Sony has another rootkit scandal on its hands.

You’d think Sony would’ve learned from all the trouble they got in with their anti-CD copying rootkit awhile back, but the problem with being a huge conglomerate is it’s often difficult for The Powers That Be to know everything every branch of the company is up to. This time around it’s not a CD copy protection causing the problem, but rather a biometric USB flash drive:

We received a report that our F-Secure DeepGuard HIPS system was warning about a USB stick software driver. The USB stick in question has a built-in fingerprint reader. The case seemed unusual so we ordered a couple of USB sticks with fingerprint authentication. We installed the software on a test machine and were quite surprised to see that after installation our F-Secure BlackLight rootkit detector was reporting hidden files on the system.

Many of our regular readers will remember the huge Sony BMG XCP DRM rootkit debacle of 2005. Back then malware with rootkits were not very common but since then a lot of malware families have adopted rootkit cloaking techniques. It is unclear if the “rise of the rootkit” would have happened in this magnitude without the publicity of the Sony BMG case. In any case, a lot more people now know what a “rootkit” is than back then.

This USB stick with rootkit-like behavior is closely related to the Sony BMG case. First of all, it is another case where rootkit-like cloaking is ill advisedly used in commercial software. Also, the USB sticks we ordered are products of the same company — Sony Corporation.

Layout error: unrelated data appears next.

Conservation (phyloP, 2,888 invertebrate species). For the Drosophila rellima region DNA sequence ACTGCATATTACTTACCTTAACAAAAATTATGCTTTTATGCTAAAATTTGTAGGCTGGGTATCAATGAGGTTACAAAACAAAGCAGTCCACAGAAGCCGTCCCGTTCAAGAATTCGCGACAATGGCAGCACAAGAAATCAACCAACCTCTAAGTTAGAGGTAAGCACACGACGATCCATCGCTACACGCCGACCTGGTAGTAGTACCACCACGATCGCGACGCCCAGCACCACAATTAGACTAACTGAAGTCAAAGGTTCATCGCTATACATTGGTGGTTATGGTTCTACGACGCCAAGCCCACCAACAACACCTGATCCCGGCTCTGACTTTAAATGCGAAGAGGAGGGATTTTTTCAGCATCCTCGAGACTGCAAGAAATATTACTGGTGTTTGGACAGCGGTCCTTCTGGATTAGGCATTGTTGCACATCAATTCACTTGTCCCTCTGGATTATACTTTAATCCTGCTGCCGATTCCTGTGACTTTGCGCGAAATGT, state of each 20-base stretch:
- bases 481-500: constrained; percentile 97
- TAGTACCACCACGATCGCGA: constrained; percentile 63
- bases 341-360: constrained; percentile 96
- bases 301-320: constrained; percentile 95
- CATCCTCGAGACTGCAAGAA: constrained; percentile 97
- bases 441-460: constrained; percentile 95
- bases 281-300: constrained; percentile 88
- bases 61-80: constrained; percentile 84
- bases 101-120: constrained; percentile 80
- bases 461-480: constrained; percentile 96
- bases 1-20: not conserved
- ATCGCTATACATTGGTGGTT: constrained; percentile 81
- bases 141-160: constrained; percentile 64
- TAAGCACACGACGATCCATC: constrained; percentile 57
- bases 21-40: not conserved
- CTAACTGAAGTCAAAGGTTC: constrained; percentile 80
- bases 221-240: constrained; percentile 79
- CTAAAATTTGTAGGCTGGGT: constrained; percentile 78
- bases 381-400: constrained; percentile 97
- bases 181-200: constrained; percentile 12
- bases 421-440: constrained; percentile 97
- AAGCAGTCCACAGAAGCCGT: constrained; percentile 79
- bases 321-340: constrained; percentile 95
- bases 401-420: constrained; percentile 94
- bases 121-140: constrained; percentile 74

The Sony MicroVault USM-F fingerprint reader software that comes with the USB stick installs a driver that is hiding a directory under “c:\windows\”. So, when enumerating files and subdirectories in the Windows directory, the directory and files inside it are not visible through Windows API. If you know the name of the directory, it is e.g. possible to enter the hidden directory using Command Prompt and it is possible to create new hidden files. There are also ways to run files from this directory. Files in this directory are also hidden from some antivirus scanners (as with the Sony BMG DRM case) — depending on the techniques employed by the antivirus software. It is therefore technically possible for malware to use the hidden directory as a hiding place.

Oops. To their credit Sony does appear to have learned something from the previous debacle and they’re admitting right up front that it’s an issue:

Electronics giant Sony has confirmed a recently discovered security flaw in some of its products that could leave PCs vulnerable to attack by hackers.

The firm said that the fault, which affected software packaged with memory sticks, was developed by a third-party.

Sony said it was conducting an internal investigation into the problem and would offer a fix “by mid-September”.

That’s a big change from the last time when the president of Sony BMG, Thomas Hesse, made the mistake of railing against angry consumers by declaring “Most people, I think, don’t even know what a rootkit is, so why should they care about it?” That did little to cool heads at the time.

So if you happen to be an owner of one of these Sony USB drives you should be aware that your desire for extra security may have made you less secure, but Sony’s working on a fix for you.

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